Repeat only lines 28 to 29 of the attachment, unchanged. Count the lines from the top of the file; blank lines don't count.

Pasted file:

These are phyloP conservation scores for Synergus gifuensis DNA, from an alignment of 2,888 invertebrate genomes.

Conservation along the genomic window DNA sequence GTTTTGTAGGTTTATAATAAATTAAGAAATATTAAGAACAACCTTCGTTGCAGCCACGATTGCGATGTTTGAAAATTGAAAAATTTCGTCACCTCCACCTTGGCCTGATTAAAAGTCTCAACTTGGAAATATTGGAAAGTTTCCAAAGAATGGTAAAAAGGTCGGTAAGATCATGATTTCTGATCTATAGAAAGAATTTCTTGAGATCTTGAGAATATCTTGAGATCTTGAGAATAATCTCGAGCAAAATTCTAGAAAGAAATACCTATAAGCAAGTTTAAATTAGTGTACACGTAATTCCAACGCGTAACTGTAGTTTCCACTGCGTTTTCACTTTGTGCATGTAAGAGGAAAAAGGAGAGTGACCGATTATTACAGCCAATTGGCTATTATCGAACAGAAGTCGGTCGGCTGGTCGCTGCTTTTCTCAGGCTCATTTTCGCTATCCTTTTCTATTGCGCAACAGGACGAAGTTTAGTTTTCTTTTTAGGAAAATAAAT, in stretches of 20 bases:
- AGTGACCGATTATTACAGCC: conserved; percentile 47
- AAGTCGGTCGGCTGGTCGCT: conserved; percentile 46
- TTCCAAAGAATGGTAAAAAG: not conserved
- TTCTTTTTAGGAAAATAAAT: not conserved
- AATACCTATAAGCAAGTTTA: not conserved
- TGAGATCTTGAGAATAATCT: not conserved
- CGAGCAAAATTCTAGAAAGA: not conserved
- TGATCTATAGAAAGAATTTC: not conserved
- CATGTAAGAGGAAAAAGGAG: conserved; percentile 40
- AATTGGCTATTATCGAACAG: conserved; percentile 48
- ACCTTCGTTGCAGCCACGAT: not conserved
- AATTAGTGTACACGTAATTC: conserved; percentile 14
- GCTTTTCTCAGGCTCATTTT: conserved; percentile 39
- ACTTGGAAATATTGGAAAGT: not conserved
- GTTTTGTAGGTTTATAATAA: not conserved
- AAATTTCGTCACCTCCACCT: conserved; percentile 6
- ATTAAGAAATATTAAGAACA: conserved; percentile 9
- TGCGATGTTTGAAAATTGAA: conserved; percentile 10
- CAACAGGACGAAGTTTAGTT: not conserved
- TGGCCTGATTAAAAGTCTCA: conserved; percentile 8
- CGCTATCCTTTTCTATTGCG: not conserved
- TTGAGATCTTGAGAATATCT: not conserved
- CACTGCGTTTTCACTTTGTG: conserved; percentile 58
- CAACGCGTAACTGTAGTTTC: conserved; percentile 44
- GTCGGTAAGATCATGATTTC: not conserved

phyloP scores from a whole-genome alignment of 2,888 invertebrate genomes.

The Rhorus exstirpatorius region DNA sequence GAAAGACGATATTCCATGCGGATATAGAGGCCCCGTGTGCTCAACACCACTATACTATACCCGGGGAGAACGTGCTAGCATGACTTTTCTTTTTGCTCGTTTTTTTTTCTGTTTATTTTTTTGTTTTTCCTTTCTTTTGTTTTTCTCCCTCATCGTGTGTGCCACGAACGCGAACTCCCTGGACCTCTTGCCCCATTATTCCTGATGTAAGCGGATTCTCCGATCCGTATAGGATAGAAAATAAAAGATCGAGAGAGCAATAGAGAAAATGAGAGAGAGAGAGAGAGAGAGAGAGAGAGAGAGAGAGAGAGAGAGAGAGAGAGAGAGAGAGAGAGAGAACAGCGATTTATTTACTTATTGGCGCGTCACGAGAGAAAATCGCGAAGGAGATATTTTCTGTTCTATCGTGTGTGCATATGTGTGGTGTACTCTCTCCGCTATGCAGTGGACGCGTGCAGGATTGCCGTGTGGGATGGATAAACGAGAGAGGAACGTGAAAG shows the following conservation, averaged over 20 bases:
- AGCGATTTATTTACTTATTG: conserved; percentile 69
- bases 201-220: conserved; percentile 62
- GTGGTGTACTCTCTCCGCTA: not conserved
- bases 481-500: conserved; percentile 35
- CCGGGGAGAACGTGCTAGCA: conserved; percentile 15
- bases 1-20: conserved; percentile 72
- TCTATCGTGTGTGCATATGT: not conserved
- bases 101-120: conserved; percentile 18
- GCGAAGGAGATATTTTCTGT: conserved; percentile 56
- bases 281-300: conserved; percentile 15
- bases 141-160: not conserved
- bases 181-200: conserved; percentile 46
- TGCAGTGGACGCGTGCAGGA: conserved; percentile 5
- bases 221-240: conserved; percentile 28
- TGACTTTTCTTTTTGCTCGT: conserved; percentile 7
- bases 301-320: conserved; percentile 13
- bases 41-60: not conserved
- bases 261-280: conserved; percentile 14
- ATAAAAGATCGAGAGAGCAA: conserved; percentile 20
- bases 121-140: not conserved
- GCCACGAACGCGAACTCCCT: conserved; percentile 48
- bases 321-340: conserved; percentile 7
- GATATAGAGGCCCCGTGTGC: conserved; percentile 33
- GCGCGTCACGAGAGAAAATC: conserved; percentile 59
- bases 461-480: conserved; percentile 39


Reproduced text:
phyloP scores from a whole-genome alignment of 2,888 invertebrate genomes.

The Rhorus exstirpatorius region DNA sequence GAAAGACGATATTCCATGCGGATATAGAGGCCCCGTGTGCTCAACACCACTATACTATACCCGGGGAGAACGTGCTAGCATGACTTTTCTTTTTGCTCGTTTTTTTTTCTGTTTATTTTTTTGTTTTTCCTTTCTTTTGTTTTTCTCCCTCATCGTGTGTGCCACGAACGCGAACTCCCTGGACCTCTTGCCCCATTATTCCTGATGTAAGCGGATTCTCCGATCCGTATAGGATAGAAAATAAAAGATCGAGAGAGCAATAGAGAAAATGAGAGAGAGAGAGAGAGAGAGAGAGAGAGAGAGAGAGAGAGAGAGAGAGAGAGAGAGAGAGAGAGAGAACAGCGATTTATTTACTTATTGGCGCGTCACGAGAGAAAATCGCGAAGGAGATATTTTCTGTTCTATCGTGTGTGCATATGTGTGGTGTACTCTCTCCGCTATGCAGTGGACGCGTGCAGGATTGCCGTGTGGGATGGATAAACGAGAGAGGAACGTGAAAG shows the following conservation, averaged over 20 bases: